With all the uncertainty around Broadway right now, one thing’s for sure: The Tony Awards this year will be unlike any other. The 2021 ceremony comes just as Broadway has begun its recovery from the extended, unprecedented shutdown necessitated by the COVID-19 pandemic, with theaters across midtown incorporating new safety protocols while keeping a wary eye on variants and breakthrough infections. Held at Broadway’s Winter Garden Theatre rather than the usual Radio City Music Hall, the show on Sept. 26 will be split into two parts, with the first half streamed on Paramount Plus and a second part, conceived as a splashy showcase for Broadway’s overall return, getting a network spotlight on CBS.
But when you talk to this year’s Tony nominees, you’ll find that all of them, from awards-circuit veterans to first-timers, recognize that the upcoming ceremony is significant for more than just vaccinations and streaming platforms. As Broadway’s first awards show in the wake of the reckoning over racial justice sparked by the uprisings in 2020, the Tonys will be viewed as a statement of purpose and a proof of commitment to the ideals the industry has spent the past several months claiming to embrace. This year’s event will not only announce that Broadway is back; it’ll reveal how it’s changed.
“I’ve always felt that unfortunately the Tony Awards could be reflective of a community that felt so removed from the national conversation,” says Katori Hall, the newly minted Pulitzer Prize-winner (“The Hot Wing King”) currently nominated for her book to the musical “Tina.” “What I think is going to be a good challenge for the Tony Awards to rise to, is to see if they can make a statement about how important theater is to our world. It’s this moment to show why theater is an art form we need to support and rally around.”
Several nominees acknowledge that a full transformation of the Tonys, and the industry it represents, won’t happen overnight. “The frustrating part is that only so much can change with institutions, no matter how much people’s current ideas have shifted,” says Jeremy O. Harris, whose “Slave Play” is up for 12 awards, a record for a non-musical.
Harris is focused instead on the satisfaction that will come from a long-delayed sense of closure. “So many artists feel like they’ve been living in an ellipsis for the last 20 months,” he says. “What I feel is no sense of thrill or hope or even anxiety about what Sept. 26 has for me. What I feel is just relief that I will be able to see my community of collaborators again, and exhilaration that there might be finally the time and space to celebrate all of the labor we did together.”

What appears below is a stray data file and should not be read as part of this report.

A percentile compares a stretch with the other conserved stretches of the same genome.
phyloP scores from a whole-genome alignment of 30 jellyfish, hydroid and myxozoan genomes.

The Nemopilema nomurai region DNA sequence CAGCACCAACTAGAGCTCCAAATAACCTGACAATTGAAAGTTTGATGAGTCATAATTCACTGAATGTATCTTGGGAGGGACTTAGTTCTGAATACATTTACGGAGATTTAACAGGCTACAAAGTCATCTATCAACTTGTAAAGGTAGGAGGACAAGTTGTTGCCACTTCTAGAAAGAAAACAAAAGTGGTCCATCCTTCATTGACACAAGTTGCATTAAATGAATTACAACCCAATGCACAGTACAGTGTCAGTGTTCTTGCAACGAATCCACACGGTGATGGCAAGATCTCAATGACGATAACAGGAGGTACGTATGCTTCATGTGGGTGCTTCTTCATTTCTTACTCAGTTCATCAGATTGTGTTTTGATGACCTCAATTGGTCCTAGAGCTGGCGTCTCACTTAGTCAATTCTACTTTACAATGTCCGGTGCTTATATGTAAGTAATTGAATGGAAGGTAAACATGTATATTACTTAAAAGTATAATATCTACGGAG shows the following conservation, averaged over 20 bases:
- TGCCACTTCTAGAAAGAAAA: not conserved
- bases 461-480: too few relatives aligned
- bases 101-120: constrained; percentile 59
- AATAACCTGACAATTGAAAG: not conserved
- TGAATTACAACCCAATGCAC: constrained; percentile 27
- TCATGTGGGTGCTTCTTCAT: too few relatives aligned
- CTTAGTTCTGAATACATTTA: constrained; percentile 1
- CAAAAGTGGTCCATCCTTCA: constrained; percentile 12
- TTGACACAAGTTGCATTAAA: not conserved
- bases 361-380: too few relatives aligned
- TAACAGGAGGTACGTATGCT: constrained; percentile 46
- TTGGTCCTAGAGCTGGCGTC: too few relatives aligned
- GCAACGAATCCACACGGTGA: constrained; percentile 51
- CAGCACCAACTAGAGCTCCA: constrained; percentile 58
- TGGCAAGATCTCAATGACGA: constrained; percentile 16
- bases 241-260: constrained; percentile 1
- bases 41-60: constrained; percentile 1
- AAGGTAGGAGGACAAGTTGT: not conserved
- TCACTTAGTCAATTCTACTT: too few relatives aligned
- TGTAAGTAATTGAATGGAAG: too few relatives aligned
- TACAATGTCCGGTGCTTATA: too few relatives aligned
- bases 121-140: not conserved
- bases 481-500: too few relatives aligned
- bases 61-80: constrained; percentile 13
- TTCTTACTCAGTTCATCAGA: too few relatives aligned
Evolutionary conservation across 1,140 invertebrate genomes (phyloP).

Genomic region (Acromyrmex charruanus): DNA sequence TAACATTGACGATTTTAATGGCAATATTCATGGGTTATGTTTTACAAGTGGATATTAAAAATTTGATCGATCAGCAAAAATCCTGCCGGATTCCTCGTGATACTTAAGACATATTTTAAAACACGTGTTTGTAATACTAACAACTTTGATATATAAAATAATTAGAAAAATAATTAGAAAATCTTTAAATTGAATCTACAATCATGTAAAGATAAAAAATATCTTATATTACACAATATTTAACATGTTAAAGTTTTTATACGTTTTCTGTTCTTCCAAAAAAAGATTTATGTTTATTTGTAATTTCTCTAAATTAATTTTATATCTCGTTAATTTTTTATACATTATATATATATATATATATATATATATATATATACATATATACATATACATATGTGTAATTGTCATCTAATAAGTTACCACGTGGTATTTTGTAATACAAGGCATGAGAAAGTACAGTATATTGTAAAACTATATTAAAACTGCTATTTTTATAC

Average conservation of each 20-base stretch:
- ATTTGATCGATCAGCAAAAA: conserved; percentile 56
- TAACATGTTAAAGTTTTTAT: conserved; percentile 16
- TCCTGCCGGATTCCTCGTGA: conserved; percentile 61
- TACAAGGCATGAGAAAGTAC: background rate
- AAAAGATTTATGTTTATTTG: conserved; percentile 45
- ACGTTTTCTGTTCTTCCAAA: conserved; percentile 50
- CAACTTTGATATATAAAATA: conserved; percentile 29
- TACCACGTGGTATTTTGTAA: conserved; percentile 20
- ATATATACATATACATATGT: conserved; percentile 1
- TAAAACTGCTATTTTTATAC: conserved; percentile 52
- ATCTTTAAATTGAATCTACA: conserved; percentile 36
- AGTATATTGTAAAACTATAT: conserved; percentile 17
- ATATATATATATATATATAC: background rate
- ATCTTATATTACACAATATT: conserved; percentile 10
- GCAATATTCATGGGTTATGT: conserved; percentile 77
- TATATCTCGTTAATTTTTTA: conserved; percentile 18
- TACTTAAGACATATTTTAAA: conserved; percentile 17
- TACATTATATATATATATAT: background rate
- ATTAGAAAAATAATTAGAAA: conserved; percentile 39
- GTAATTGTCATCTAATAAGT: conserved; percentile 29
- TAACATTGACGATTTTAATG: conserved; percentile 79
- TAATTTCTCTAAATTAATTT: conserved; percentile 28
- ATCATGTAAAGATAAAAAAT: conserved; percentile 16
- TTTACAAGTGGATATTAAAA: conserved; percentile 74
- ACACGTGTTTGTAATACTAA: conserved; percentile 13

“To me, the Tony Awards represent a sense of continuity more than anything,” adds Blair Underwood, up for the lead actor award for his performance in “A Soldier’s Play.” “I think we’re all looking for some sense of normality and of how things used to be, while hopefully moving forward with an improved sense of enlightenment.”
“The Tonys are really a part of a cycle that was broken,” says Tali Pelman, the producer of “Tina,” nominated for 12 awards. “They’re symbolic of our survival. I think it will be a catharsis for us all.”
In addition to the anticipation of convening after a long isolation, many nominees are keenly aware that there will be people missing from the room.
“I’m so glad to see work starting again, but there are shows that weren’t able to,” says Tom Kitt, the composer nominated for his orchestrations to “Jagged Little Pill” (one of 15 noms for the show). “My heart is with all of those artists.”
Meanwhile, for audiences outside the Winter Garden auditorium, the Tonys will serve as the first post-shutdown advertisement for an industry still on shaky ground.
“This year it’s even more important than ever to be a commercial for Broadway,” says Aaron Tveit, whose lead actor in a musical nomination is one of 14 for “Moulin Rouge!” “The Tonys are going out around the world to say: ‘We’re back. Come see a show.’”
But striking the right tone will be a delicate balance. “Of course it’s a massive honor to be nominated, but it does feel as if it’s the wrong time to think that awards are the be-all and end-all when matters of life and death have been at the forefront,” notes Phyllida Lloyd, nominated for her direction of “Tina.”
The ceremony, then, will need to be about more than just the awards, and take stock of how the industry has changed and its plans to evolve further.
“If there’s one thing the last 18 months have taught us, it’s that we simply cannot go back to the way things were,” says nominee Diane Paulus, director of “Jagged Little Pill.” “This is so much larger than the theater, but if theater is the world we’re part of, we’ve got to model it inside our industry. Now that we’re reopening, it’s time for actions to take center stage, and the Tonys are part of that.”